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How to Make Budgeting on an Irregular Income Easy

Cathy Plowman

Budgeting can be a challenge even for the most organized person.

Of course, it’s less daunting for those working a steady job that provides a predictable paycheque right on schedule, each or every other week.

For these individuals, they always know what’s going to be coming in, making it easier to budget for what they’ve got going out. But what about people with an irregular income? I’m talking about self-employed contractors, freelancers, and entrepreneurs, plus salespeople, restaurant workers and others whose tips or commissions can vary wildly depending on the day or season.

If you fall into this category, creating a spending plan or budget may seem like an impossible task. However, with a little effort, it’s not so hard—and it can even leave you with some substantial savings! Here’s how it works.

1. Take a Look Back

First, you’ll need to review your income over the last year (two years is even better for a more accurate understanding of your income). While you may not have all your pay stubs handy, or any pay stubs for that matter depending on your job, you can likely take a look back at your bank deposits over that period of time.

While some financial gurus might suggest finding an average between the lowest and highest earnings and then work with that number as your monthly income, we believe it’s better to work with the lowest amount you’ve earned in any given month and then base your monthly budget or spending plan on that figure. It’s always easier to add more money to your budget if and when you have it, rather than have to adjust your budget or spending plan because you actually have less money coming in than you had anticipated. 

2. Create Your Budget

Now that you know the least amount of money you’re likely to earn in any given month, it’s time to create your budget (aka spending plan) using that amount as your base monthly income. You can use our Budget Tracker to get started; it will take you through all the expenses you will need to include into your budgetsuch as housing, utilities, food, etc.—along with any discretionary items you'd like to include (those things you don’t really need, but still enjoy).

3. Test Your Budget

Now that you've got a budget or spending plan in place to work with, it's time to give it a trial run. We recommend testing it out for about a month. At the end of the month, review your expenses—how’d you do? Did you come in under budget and have some extra funds left over? Or did your expenses exceed your income?

If you still have money to spare based on the least amount you’re likely to earn, you’re in great shape! If you came out just even with your budget, that’s okay too; remember, you’re working with the least amount of money you expect to earn on any given month, so if you stick with the budget, there will be months where you'll have some money left over.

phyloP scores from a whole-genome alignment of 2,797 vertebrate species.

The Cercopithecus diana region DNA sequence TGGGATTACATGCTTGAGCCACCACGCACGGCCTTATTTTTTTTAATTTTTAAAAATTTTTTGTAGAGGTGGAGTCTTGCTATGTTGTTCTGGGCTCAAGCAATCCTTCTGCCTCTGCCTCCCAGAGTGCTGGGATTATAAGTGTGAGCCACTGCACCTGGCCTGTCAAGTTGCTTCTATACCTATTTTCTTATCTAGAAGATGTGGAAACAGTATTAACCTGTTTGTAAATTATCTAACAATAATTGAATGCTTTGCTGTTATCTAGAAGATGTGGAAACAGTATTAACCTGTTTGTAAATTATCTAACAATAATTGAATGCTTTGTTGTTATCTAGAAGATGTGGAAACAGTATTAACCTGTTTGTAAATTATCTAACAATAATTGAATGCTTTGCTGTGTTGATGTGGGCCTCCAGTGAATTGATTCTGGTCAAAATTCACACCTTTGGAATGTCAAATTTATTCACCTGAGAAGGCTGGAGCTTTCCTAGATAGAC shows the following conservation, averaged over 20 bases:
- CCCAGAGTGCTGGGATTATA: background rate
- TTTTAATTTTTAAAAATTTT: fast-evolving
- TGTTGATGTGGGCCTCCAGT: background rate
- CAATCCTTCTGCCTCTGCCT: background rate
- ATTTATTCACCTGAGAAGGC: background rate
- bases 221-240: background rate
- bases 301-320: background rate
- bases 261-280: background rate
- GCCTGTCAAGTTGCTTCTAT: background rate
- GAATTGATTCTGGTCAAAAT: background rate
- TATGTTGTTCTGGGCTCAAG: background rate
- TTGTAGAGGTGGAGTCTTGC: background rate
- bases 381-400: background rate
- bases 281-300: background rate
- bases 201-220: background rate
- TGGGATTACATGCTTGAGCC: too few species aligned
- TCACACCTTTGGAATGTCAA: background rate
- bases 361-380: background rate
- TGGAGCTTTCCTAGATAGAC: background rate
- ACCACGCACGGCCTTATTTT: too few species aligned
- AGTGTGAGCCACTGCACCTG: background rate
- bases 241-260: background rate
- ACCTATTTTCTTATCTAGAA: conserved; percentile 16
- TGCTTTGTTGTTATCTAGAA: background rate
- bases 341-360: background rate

And if you find that you’re over budget, it’s time to rethink your expenses and see where you might be able to cut back. (Our budget calculator can be a real eye-opener!) There are some simple things you can do, like call your service providers and negotiate better rates. You can also look at supplementing your income by incorporating a side hustle or side job, like dog-walking, house-sitting, becoming an Uber driver, selling stuff online, or doing some freelance work, like blog writing. 

4. Create a Hill and Valley Fund

If you’ve found yourself with some extra money, it’s time to decide what to do with that loot.

While it might be tempting to spend it, knowing that there are highs and lows when it comes to your income, we recommend a “hill and valley” fund, which is an account where you add any extra money to when times are good, and then you can pull money from this account when times are little tight one month. But do not think of this as your emergency fund! That should be budgeted for separately and the ONLY time you withdraw money from your emergency fund is when you encounter an actual emergency, like your car breaking down, you needing to replace your furnace, or an emergency dental procedure. The hill and valley fund on the other hand is yours to add to or pull money from as needed based on your fluctuating income.

If you’ve followed these steps and are still finding it impossible to meet your budget based on your monthly incomewhich in this case, should be the least amount of money you expect to earn any given month—there are financial planning and money management techniques that can help. (And, if you’re finding it hard to stick to your budget due to outstanding debt, debt consolidation may offer some relief.)

No matter what your personal financial situation is, our certified credit counsellors can help. One of our amazing, caring counsellors will review your situation and discuss your options. The counselling session is completely free, 100% confidential and non-judgmental. Let’s talk! Just call 1-800-267-2272 to book a free debt counselling session with an expert today.

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Topics: Budgeting, Low Income

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